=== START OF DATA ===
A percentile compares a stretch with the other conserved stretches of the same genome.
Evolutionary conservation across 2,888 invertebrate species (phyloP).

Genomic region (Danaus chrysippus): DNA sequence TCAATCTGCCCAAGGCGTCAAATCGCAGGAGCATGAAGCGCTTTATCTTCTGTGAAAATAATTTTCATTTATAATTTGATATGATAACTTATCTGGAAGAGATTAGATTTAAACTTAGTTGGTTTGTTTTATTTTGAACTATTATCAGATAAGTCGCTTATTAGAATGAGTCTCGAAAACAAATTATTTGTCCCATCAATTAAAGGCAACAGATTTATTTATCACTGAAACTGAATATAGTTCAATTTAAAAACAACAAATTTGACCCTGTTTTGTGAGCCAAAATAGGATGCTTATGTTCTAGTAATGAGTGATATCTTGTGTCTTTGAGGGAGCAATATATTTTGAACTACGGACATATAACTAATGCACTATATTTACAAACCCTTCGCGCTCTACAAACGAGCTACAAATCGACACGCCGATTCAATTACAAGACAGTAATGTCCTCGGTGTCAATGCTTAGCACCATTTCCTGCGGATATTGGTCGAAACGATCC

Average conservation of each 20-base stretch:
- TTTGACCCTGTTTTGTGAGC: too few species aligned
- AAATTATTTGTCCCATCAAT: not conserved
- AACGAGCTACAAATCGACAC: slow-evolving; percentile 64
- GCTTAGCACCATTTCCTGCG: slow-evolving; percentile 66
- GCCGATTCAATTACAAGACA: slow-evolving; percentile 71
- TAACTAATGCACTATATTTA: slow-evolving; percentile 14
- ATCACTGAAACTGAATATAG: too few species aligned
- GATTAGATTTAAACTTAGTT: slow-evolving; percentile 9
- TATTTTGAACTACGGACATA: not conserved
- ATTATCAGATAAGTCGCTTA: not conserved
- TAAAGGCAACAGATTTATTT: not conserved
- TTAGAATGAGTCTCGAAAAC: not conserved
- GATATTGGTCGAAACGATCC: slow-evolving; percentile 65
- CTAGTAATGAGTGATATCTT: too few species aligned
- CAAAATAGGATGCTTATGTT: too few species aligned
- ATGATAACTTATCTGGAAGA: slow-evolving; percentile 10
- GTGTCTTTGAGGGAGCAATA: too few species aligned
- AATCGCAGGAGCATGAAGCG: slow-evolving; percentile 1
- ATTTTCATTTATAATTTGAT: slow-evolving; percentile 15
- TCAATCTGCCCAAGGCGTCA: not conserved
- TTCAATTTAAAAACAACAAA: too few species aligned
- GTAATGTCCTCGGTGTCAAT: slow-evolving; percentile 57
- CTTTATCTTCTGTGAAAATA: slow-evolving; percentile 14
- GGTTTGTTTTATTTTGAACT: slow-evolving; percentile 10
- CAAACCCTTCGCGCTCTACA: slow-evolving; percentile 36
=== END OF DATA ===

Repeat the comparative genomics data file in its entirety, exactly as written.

A percentile compares a stretch with the other conserved stretches of the same genome.
Evolutionary conservation across 2,888 invertebrate species (phyloP).

Genomic region (Danaus chrysippus): DNA sequence TCAATCTGCCCAAGGCGTCAAATCGCAGGAGCATGAAGCGCTTTATCTTCTGTGAAAATAATTTTCATTTATAATTTGATATGATAACTTATCTGGAAGAGATTAGATTTAAACTTAGTTGGTTTGTTTTATTTTGAACTATTATCAGATAAGTCGCTTATTAGAATGAGTCTCGAAAACAAATTATTTGTCCCATCAATTAAAGGCAACAGATTTATTTATCACTGAAACTGAATATAGTTCAATTTAAAAACAACAAATTTGACCCTGTTTTGTGAGCCAAAATAGGATGCTTATGTTCTAGTAATGAGTGATATCTTGTGTCTTTGAGGGAGCAATATATTTTGAACTACGGACATATAACTAATGCACTATATTTACAAACCCTTCGCGCTCTACAAACGAGCTACAAATCGACACGCCGATTCAATTACAAGACAGTAATGTCCTCGGTGTCAATGCTTAGCACCATTTCCTGCGGATATTGGTCGAAACGATCC

Average conservation of each 20-base stretch:
- TTTGACCCTGTTTTGTGAGC: too few species aligned
- AAATTATTTGTCCCATCAAT: not conserved
- AACGAGCTACAAATCGACAC: slow-evolving; percentile 64
- GCTTAGCACCATTTCCTGCG: slow-evolving; percentile 66
- GCCGATTCAATTACAAGACA: slow-evolving; percentile 71
- TAACTAATGCACTATATTTA: slow-evolving; percentile 14
- ATCACTGAAACTGAATATAG: too few species aligned
- GATTAGATTTAAACTTAGTT: slow-evolving; percentile 9
- TATTTTGAACTACGGACATA: not conserved
- ATTATCAGATAAGTCGCTTA: not conserved
- TAAAGGCAACAGATTTATTT: not conserved
- TTAGAATGAGTCTCGAAAAC: not conserved
- GATATTGGTCGAAACGATCC: slow-evolving; percentile 65
- CTAGTAATGAGTGATATCTT: too few species aligned
- CAAAATAGGATGCTTATGTT: too few species aligned
- ATGATAACTTATCTGGAAGA: slow-evolving; percentile 10
- GTGTCTTTGAGGGAGCAATA: too few species aligned
- AATCGCAGGAGCATGAAGCG: slow-evolving; percentile 1
- ATTTTCATTTATAATTTGAT: slow-evolving; percentile 15
- TCAATCTGCCCAAGGCGTCA: not conserved
- TTCAATTTAAAAACAACAAA: too few species aligned
- GTAATGTCCTCGGTGTCAAT: slow-evolving; percentile 57
- CTTTATCTTCTGTGAAAATA: slow-evolving; percentile 14
- GGTTTGTTTTATTTTGAACT: slow-evolving; percentile 10
- CAAACCCTTCGCGCTCTACA: slow-evolving; percentile 36